What is the pathogenesis of cutaneous manifestations in hepatitis C virus (HCV) infection?

Updated: Mar 26, 2021
  • Author: Robert A Schwartz, MD, MPH; Chief Editor: Dirk M Elston, MD  more...
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The causes of extrahepatic dermatologic manifestations of hepatitis C virus (HCV) infection relate to the nature of the virus, the method of infection, host responses to HCV infection, and myriad feedback considerations. HCV is a flavivirus with a positive sense single-strand RNA (ssRNA); the ends of the RNA are conserved. HCV RNA encodes 3300 amino acids. The polyprotein encoded is cleaved by host and viral proteases to yield at least 9 polypeptide proteins, core peptides, and viral envelope proteins E1 and E2 (which encode for glycoprotein spikes set in the host cell membrane derived envelope).

Six nonstructural (NS) proteins, termed NS2, NS3, NS4a, NS4b, NS5a, and NS5b, include RNA polymerase, cyclase, and other proteins necessary for viral replication. Hypervariable regions of the E2 envelope protein are responsible for quasi-species generation. Some nonessential sequences of NS genes also create variability in antigenic structure. Mutation of NS3 sections results in escape mutants that conserve essential viral functions while interfering with host T-cell function by down-regulating interleukin 2 and interferon gamma function and up-regulating interleukin 10. [15]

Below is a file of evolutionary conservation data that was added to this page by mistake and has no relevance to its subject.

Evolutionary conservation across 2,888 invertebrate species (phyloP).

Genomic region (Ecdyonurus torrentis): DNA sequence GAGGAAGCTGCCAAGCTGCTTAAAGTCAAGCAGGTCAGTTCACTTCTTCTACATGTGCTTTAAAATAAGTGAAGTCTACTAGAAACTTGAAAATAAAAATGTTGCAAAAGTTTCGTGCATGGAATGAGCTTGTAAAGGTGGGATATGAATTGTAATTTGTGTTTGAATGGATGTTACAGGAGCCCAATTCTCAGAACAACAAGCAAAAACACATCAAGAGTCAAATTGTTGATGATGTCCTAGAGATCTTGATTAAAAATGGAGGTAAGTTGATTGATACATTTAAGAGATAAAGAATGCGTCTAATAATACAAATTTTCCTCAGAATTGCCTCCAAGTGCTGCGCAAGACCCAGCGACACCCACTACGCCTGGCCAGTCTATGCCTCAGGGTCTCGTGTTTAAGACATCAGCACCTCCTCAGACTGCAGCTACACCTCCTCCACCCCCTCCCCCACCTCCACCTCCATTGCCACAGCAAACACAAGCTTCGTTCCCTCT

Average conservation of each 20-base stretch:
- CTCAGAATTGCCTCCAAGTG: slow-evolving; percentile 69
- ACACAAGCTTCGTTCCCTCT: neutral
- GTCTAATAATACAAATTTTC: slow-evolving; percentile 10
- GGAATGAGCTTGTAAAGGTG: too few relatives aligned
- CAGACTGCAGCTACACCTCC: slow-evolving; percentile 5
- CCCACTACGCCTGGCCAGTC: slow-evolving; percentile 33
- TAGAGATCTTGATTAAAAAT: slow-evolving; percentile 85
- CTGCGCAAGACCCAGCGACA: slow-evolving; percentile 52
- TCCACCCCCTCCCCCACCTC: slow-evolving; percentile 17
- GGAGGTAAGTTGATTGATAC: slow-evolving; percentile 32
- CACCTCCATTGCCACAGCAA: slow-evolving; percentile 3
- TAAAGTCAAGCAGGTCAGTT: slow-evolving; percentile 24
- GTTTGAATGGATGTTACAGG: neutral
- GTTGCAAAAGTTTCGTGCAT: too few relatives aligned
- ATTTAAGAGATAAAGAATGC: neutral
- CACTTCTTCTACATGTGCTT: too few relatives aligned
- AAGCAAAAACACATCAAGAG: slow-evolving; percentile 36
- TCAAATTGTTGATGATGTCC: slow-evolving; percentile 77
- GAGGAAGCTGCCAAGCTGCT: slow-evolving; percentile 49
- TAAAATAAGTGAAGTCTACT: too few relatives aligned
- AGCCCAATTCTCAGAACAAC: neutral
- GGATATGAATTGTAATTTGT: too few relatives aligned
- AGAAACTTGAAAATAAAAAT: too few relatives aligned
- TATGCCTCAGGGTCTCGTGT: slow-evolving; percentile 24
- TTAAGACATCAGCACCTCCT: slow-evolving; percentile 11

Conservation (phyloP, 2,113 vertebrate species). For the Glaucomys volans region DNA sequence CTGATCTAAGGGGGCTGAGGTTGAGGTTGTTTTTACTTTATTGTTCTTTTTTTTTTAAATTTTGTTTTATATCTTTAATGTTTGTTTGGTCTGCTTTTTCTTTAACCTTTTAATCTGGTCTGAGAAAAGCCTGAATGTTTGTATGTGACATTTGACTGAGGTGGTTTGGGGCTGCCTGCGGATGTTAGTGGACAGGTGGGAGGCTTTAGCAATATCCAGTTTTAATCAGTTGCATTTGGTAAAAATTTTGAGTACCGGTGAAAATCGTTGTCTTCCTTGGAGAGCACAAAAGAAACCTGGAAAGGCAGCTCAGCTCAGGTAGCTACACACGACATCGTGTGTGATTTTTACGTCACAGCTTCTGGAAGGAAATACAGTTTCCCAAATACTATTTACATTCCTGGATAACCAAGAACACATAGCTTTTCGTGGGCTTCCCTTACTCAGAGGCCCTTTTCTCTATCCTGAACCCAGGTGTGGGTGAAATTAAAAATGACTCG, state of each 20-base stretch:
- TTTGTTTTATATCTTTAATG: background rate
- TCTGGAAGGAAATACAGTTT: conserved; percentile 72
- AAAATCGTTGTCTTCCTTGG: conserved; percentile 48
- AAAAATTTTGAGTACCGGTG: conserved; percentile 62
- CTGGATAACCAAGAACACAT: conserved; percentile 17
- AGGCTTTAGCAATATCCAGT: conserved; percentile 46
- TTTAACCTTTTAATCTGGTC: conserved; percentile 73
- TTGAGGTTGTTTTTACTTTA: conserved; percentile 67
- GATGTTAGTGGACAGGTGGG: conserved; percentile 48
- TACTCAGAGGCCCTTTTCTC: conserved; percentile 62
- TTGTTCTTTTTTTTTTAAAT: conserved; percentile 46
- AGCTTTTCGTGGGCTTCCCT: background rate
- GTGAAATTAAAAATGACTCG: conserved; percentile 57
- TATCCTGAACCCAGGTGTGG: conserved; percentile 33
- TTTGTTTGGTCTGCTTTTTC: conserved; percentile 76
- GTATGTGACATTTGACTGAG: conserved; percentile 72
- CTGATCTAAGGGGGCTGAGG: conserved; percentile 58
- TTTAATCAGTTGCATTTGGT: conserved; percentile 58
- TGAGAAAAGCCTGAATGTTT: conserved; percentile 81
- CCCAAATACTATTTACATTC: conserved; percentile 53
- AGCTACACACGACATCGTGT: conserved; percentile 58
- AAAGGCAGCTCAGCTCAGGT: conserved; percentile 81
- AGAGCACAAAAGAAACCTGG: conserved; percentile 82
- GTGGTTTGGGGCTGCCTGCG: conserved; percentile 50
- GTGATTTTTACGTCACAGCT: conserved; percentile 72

The chronicity of infection also relates to inoculum size, with high rates and worse disease in patients who have undergone transfusions and organ transplantation. The resulting persistent infection and immune stimulation create the many immunologic epiphenomenon, such as LP, mixed cryoglobulinemia, and thyroiditis. A generation of factors unfavorable to apoptosis control functions may favor malignant transformation in chronic hepatitis C infection.

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